Post by Craig Petronella
(republished with permission)
In 2021, the hacker hits keep coming!
With headlines awash in reports of bigger and more alarming hacking activity month after month, the latest comes from major domain registrar and web hosting company GoDaddy.
GoDaddy’s November 22 filing with the Securities and Exchange Commission [i] noted that they detected the breach when they noted suspicious activity in their Managed WordPress hosting environment. The subsequent investigation determined that an unauthorized third party had used a compromised password to gain access to the provisioning system in the legacy code base for Managed WordPress beginning on September 6, 2021.
Though the hacker was blocked from GoDaddy’s systems when the intrusion was detected, the damage had already been done.
What Did the Attacker Have Access To?
According to the filing, the breach affects 1.2 million active and inactive Managed WordPress users. The information exposed includes:
- Email addresses and customer numbers. The exposure of this information could put users at greater risk for phishing attacks.
- The original WordPress admin password created when WordPress was first installed. This information could be used to access a customer’s WordPress server.
- Active customer data, including:
- Their sFTP credentials, which is used for file transfers.
- The username and password for their WordPress database, which stores all their content.
- For a smaller subset of active customers, their SSL (Secure Socket Layer) private key. These credentials could allow a hacker to effectively impersonate a customer’s website or services.
The steps the company has taken to remediate the problem include:
- Resetting original WordPress admin passwords (if those credentials were still in use).
- Resetting passwords for sFTP and database access.
- Issuing and installing new SSL certificates for affected customers.
Affected By Data Breach?
Unfortunately, the scenario here is an all-too-familiar one. When a hacker infiltrates your system, they don’t just lock it up and demand a ransom anymore; their objective is to remain undetected for as long as possible.
In GoDaddy’s case, the unauthorized user had over two months of access to GoDaddy’s 20 million global customers before any red flags went up. It’s unclear if the company could have taken additional security measures (such as two-factor authentication) to prevent the initial access. One thing this hack highlights, though, is the importance of regular, ongoing security scans and monitoring, regardless of what cybersecurity measures you have in place.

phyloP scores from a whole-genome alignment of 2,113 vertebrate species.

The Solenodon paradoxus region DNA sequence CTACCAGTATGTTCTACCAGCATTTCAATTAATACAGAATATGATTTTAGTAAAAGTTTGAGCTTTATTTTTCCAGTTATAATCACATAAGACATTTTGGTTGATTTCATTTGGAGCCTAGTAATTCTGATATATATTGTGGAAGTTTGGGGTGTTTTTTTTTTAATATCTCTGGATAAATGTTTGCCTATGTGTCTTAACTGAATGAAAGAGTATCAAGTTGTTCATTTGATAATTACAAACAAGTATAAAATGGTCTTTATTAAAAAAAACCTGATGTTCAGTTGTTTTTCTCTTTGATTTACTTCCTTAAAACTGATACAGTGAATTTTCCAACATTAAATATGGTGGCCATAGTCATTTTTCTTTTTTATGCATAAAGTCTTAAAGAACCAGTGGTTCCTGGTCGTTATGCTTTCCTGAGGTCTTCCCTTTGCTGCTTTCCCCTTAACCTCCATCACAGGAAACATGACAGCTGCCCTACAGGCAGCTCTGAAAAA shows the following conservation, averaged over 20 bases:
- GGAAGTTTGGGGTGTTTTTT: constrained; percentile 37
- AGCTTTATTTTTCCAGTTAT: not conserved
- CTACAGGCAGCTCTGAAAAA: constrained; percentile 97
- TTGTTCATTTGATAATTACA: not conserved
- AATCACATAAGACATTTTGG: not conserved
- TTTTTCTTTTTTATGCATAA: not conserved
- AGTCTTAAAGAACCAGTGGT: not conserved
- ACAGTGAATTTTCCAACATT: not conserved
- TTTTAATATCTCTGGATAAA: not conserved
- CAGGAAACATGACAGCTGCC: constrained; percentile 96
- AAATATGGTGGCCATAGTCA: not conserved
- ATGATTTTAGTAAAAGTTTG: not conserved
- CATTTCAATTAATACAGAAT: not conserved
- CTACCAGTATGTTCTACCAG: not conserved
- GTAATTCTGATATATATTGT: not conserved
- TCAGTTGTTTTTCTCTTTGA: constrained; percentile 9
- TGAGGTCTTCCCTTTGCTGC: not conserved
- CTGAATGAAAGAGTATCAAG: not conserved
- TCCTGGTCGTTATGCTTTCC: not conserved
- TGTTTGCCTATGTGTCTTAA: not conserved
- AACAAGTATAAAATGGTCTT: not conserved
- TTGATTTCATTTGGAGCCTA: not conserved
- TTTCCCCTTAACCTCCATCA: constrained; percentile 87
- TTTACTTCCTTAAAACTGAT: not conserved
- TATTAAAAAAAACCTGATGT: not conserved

Who knows how many more of GoDaddy’s clients might have been affected had they not performed the scan that finally spotted the suspicious activity?
What we do know is that if affected companies aren’t already working with cybersecurity professionals to safeguard their systems? There’s no time like the present to bring in a cybersecurity expert. Having a knowledgeable team scan a system will help businesses spot vulnerabilities and tell them with certainty whether or not their site is harboring malware or leaving a backdoor open for hackers.
Are You Prepared?
There’s a better time to hire a cybersecurity firm to examine your system than after a hack—and that’s before one has occurred.
It’s much easier and much less costly to make your business an unattractive prospect for hackers BEFORE they have launched a successful cybersecurity attack on your business. Always remember: HACKERS ARE LAZY!!! They are looking for an easy target. If you have a cybersecurity portfolio that is well-implemented, cybercriminals are much more likely to get fed up and look elsewhere for the low-hanging fruit. An ounce of prevention is worth a pound of cure.
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About the Author
Craig A. Petronella is the CEO of Petronella Technology Group Inc, a cybersecurity group that specializes in helping law firms with security and compliance. With 30 years of experience, he is the author of “How Hackers can Crush your Law Firm,” Peace of Mind Computer Support” and other titles. MIT Certified: AI, Blockchain & Hyperledger. Phone: 919-601-1601; Helpdesk Support: 919-422-2607. For information about a cyber-crime risk assessment call: 1-877-468-2721